• Natural
  • Healthy
  • Low-fat
  • Diet
  • Light

While these products may be low in fat and calories, they’re often packed with added sugar. Do your best to ignore these claims and carefully read the label instead.

SUMMARY: Products with health claims, such as “diet,” “natural,” or “low-fat,” may still be loaded with sugar.

6. Lowering the portion size

The food industry regularly makes the listed portion size small in order to distort your sense of how much sugar you’re consuming.

In other words, a single product, such as a mini pizza, a muffin or bottle of soda, may contain more servings then you’re aware of. While the amount of sugar in each of these servings might be low, you would typically eat two or three times that amount in one sitting.

To avoid this trap, carefully examine the number of servings per container. If a small food item has multiple servings, you might end up eating more sugar than you intended to.

SUMMARY: Food companies often reduce the portion size to make products appear lower in sugar.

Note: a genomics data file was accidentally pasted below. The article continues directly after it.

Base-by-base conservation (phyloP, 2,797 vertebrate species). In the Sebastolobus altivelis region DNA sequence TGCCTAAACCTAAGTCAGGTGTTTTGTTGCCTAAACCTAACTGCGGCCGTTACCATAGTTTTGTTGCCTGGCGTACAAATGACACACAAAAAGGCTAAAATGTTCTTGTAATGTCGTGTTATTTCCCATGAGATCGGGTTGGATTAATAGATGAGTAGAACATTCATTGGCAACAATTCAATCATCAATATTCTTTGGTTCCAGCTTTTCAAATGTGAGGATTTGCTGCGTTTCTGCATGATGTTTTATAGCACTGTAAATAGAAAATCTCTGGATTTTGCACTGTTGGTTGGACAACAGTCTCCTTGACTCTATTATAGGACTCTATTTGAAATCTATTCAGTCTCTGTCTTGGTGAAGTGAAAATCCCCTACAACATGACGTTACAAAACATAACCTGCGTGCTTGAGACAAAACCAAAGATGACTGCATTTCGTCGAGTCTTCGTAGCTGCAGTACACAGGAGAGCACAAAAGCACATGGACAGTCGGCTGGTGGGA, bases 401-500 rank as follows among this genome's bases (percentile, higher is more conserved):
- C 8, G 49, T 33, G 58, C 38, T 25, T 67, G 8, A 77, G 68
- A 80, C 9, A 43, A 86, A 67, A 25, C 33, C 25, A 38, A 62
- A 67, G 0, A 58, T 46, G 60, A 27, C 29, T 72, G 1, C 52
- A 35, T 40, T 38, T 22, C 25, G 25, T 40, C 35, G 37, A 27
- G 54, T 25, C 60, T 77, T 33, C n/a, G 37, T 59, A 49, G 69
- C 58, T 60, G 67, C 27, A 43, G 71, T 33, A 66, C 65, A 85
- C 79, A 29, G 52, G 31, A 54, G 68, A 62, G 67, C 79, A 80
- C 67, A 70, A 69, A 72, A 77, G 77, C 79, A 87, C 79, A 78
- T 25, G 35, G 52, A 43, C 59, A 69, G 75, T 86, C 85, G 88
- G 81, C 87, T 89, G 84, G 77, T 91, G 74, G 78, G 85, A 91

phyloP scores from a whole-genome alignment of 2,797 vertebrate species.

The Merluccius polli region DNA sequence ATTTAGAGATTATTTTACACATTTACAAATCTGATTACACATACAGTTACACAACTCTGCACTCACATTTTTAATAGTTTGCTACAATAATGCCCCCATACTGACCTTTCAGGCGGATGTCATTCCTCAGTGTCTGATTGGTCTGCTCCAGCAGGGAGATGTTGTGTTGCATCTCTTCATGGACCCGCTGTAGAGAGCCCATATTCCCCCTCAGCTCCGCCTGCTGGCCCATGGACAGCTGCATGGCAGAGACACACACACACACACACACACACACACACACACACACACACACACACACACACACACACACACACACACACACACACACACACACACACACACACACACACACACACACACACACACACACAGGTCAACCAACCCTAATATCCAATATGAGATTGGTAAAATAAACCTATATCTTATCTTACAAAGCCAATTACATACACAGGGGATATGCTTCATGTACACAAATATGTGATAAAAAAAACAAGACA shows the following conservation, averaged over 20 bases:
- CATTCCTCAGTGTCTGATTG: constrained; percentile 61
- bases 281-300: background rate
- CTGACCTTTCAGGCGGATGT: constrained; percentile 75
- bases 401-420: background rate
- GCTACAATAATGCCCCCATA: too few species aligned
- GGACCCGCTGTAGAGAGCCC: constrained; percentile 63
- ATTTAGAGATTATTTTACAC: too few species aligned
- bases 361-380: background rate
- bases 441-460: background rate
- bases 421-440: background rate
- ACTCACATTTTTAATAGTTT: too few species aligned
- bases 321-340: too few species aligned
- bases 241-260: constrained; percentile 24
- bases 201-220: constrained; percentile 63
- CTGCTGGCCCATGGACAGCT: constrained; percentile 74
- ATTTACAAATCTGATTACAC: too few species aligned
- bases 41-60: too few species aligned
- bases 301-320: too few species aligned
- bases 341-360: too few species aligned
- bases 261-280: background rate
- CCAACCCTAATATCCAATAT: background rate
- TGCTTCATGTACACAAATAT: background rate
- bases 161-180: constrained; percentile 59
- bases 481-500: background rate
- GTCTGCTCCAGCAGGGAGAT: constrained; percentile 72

7. Making sweetened versions of a healthy original product

You might know that some of your favorite brands of food are low in sugar. However, manufacturers sometimes piggyback on an established brand by releasing a new version that packs far more sugar.

This practice is quite common with breakfast cereals. For example, a healthy, whole-grain cereal that’s low in sugar may appear in new, up-to-date packaging with added flavors or different ingredients.

This can confuse people who assume that the new version is just as healthy as their usual choice. Therefore, if you’ve noticed different packaging for some of your frequent purchases, be sure you check the labels.

SUMMARY: Low-sugar brands may still spin out high-sugar products, potentially attracting loyal customers who may not realize the new version isn’t as healthy as the original. th;k++)l=a(“